What’s a Bachelor’s Degree Worth?

Posted by Maica Pichler on July 11, 2017 at 1:08 PM

With the cost of higher education growing exponentially, a bachelor’s degree is no longer a requirement for many. Most young adults are being taught to view college as an investment in their future. While many programs exist to help lower and even negate the overwhelming cost of college, a college education still costs a substantial amount.

A public four year university averages just over $25,000 a year where many private colleges can soar to well over $40,000 a year. The decision to pursue higher education is no longer just the cost. How much student loan debt will students accrue? How much money will they have to make while attending? Have their parents been investing over the past 10-20 years for their education?

All of these questions can help students decide whether college is the right choice for them. Once students decided college is for them, the next step is to find how to get the best return on their investment. The major a student chooses certainly matters, but so does the state they work in post graduation.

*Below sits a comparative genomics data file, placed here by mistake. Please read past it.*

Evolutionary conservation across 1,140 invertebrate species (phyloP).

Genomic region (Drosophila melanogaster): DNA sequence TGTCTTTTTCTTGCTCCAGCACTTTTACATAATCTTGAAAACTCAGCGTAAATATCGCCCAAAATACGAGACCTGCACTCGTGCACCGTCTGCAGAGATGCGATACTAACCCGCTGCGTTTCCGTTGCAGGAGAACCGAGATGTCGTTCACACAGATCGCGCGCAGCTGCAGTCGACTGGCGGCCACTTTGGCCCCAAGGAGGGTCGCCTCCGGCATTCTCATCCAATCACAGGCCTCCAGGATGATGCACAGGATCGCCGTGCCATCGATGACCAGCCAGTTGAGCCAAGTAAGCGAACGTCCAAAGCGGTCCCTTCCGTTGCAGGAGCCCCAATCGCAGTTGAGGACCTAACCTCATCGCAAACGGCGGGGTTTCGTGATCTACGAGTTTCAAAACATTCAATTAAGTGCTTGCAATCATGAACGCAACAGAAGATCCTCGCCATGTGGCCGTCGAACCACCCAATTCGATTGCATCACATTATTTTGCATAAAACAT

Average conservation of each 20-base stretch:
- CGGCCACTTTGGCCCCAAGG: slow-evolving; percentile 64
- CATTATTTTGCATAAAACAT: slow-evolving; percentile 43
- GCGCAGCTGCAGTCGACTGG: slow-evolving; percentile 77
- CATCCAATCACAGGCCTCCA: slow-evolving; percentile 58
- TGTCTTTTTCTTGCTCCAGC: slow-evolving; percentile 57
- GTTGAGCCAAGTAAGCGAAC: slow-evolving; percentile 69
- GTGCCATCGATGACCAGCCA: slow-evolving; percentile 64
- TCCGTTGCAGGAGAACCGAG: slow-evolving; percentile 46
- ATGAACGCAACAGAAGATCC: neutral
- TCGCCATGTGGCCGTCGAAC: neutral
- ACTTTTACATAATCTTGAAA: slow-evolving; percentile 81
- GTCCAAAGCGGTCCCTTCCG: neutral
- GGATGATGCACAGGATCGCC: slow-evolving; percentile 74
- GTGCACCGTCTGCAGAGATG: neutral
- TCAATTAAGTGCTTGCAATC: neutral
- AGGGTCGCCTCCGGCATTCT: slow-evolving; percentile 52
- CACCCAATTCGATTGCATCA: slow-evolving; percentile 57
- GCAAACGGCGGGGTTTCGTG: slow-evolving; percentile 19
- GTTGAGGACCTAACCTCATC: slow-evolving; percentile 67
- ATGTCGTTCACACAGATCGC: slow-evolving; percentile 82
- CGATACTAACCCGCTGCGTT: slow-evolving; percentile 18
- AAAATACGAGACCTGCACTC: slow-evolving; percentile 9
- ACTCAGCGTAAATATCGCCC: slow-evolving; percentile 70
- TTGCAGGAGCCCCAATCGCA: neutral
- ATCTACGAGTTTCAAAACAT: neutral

The infographic, shown below, shows the difference in income in each state between high school graduates and employees that have their bachelor’s degree. The more densely populated areas such as Washington D.C., California, and Texas have the largest gaps between high school and college graduate earners. Washington D.C. and California both average over 100% higher pay for workers with a bachelor’s degree than those with just a high school diploma.

States that don’t have large metropolitan areas such as North Dakota, Wyoming and Vermont are among the lowest on the list. Having a bachelor’s degree in these states will only grant employees about a 40% higher pay than fellow employees fresh out of high school.

Where does your state land on the list? Check out the infographic below or check it out on Investment Zen to find the true value of a bachelor’s degree.



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